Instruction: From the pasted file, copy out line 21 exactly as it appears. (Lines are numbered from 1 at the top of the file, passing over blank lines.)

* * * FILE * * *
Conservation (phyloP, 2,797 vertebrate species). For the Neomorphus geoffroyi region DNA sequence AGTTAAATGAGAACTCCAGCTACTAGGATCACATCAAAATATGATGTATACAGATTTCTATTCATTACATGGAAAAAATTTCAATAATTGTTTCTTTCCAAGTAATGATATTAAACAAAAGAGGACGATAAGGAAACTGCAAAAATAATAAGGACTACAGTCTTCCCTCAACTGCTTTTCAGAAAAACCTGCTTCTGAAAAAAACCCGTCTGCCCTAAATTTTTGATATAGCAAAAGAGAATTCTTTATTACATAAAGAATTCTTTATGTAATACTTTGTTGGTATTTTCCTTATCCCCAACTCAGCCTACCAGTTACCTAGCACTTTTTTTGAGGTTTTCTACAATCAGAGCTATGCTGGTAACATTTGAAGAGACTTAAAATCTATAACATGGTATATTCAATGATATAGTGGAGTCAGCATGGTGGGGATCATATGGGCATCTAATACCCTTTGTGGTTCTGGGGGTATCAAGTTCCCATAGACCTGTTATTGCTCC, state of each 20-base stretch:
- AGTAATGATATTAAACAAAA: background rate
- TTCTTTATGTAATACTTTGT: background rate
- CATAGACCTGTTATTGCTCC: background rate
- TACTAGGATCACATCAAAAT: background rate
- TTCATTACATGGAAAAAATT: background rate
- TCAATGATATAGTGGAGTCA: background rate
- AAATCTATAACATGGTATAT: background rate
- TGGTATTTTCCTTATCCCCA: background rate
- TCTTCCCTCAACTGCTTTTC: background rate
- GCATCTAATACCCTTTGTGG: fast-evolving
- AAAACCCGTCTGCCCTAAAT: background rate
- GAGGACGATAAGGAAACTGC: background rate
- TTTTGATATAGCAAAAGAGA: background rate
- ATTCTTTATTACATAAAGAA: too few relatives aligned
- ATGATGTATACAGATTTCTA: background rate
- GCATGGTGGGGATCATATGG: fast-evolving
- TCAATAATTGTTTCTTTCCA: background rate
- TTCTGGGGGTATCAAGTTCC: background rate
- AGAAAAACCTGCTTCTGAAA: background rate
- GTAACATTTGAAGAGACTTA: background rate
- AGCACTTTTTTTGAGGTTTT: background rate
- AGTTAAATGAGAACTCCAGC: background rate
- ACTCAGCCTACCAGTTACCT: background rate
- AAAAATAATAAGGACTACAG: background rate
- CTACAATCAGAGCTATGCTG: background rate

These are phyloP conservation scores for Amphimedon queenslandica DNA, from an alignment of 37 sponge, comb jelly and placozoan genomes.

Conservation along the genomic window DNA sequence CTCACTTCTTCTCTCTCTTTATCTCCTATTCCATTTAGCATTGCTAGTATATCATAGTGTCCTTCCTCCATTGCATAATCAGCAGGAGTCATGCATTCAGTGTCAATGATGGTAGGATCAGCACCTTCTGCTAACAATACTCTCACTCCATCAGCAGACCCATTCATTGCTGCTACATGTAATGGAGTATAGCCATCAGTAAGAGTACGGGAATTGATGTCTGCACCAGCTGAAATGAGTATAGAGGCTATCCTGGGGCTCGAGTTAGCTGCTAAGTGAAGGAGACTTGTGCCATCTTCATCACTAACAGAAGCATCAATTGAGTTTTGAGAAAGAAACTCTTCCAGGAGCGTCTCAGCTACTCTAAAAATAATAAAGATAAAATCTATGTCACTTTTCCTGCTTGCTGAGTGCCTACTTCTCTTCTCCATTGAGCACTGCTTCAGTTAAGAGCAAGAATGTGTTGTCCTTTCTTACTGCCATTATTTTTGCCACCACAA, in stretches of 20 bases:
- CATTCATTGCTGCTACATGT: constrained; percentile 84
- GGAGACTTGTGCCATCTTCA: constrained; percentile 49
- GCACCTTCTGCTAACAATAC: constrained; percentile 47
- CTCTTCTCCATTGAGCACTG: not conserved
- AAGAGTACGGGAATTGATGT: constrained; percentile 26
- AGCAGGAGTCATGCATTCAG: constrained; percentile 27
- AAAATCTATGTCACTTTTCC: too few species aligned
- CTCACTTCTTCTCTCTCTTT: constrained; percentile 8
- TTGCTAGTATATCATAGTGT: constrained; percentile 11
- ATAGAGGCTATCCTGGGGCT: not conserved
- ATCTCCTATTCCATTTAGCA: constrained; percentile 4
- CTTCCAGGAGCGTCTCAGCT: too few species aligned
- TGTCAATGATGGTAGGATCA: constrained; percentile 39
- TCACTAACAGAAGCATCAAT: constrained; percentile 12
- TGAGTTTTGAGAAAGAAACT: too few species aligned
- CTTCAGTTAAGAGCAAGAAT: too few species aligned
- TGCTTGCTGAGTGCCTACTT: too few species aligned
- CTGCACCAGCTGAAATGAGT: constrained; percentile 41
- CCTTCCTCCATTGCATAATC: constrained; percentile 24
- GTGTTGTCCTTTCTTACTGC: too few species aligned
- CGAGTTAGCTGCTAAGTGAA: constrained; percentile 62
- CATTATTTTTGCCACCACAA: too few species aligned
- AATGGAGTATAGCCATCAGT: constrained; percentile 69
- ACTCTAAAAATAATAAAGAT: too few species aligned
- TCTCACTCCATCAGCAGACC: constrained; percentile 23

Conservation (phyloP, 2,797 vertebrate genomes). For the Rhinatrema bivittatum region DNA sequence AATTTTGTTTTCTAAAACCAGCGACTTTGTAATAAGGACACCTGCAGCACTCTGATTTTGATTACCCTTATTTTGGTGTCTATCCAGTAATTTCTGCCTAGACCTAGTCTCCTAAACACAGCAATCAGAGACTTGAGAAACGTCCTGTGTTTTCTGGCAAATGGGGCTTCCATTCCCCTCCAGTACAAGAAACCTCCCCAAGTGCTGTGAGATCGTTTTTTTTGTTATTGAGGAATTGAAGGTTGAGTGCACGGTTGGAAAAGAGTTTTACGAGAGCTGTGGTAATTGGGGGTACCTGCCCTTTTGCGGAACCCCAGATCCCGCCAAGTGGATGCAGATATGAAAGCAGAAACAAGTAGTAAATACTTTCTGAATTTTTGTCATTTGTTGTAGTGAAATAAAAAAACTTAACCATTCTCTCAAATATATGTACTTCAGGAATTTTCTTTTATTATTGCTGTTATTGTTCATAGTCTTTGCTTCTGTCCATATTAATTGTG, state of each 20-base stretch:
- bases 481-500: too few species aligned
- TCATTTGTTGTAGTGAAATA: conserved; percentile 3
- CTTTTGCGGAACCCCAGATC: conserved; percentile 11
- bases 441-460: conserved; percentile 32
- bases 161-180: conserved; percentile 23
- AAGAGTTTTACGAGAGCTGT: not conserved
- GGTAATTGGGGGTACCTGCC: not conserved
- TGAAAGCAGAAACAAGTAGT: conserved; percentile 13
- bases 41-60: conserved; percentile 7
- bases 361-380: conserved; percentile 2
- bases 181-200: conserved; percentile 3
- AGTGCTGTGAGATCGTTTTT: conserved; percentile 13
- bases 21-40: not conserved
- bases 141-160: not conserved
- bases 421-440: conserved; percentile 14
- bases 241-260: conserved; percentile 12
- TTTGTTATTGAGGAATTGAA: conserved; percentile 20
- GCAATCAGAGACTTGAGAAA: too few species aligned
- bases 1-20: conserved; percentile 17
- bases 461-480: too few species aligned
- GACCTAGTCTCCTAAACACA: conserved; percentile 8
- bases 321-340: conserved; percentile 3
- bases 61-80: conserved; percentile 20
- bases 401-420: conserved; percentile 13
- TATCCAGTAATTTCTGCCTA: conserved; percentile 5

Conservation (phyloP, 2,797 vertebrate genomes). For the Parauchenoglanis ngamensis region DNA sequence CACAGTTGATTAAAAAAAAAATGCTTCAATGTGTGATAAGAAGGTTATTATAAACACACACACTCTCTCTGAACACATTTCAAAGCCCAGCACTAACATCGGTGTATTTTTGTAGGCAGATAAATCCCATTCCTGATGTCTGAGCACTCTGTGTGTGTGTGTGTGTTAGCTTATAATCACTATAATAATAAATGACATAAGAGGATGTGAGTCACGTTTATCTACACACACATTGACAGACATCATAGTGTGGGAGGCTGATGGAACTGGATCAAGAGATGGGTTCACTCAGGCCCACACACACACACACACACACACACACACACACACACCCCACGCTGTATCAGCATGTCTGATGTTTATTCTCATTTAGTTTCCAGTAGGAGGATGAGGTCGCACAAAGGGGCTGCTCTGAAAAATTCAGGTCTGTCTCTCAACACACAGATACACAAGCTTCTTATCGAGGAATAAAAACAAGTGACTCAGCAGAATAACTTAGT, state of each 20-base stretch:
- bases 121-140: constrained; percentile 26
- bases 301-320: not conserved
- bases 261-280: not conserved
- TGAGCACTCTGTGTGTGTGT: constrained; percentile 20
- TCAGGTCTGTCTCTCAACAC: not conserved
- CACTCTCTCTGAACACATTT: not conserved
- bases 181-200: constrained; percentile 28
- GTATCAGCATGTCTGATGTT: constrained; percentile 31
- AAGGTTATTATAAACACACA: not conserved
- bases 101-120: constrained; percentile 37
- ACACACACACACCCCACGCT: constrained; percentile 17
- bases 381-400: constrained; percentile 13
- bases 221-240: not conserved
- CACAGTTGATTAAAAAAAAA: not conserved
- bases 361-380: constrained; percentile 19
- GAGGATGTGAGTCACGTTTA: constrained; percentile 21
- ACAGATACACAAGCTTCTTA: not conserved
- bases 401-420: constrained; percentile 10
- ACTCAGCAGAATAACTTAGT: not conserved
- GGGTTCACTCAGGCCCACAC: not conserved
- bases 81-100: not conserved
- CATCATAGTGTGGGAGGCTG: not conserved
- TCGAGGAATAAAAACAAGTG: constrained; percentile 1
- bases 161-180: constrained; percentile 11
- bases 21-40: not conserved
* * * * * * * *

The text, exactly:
- GTAACATTTGAAGAGACTTA: background rate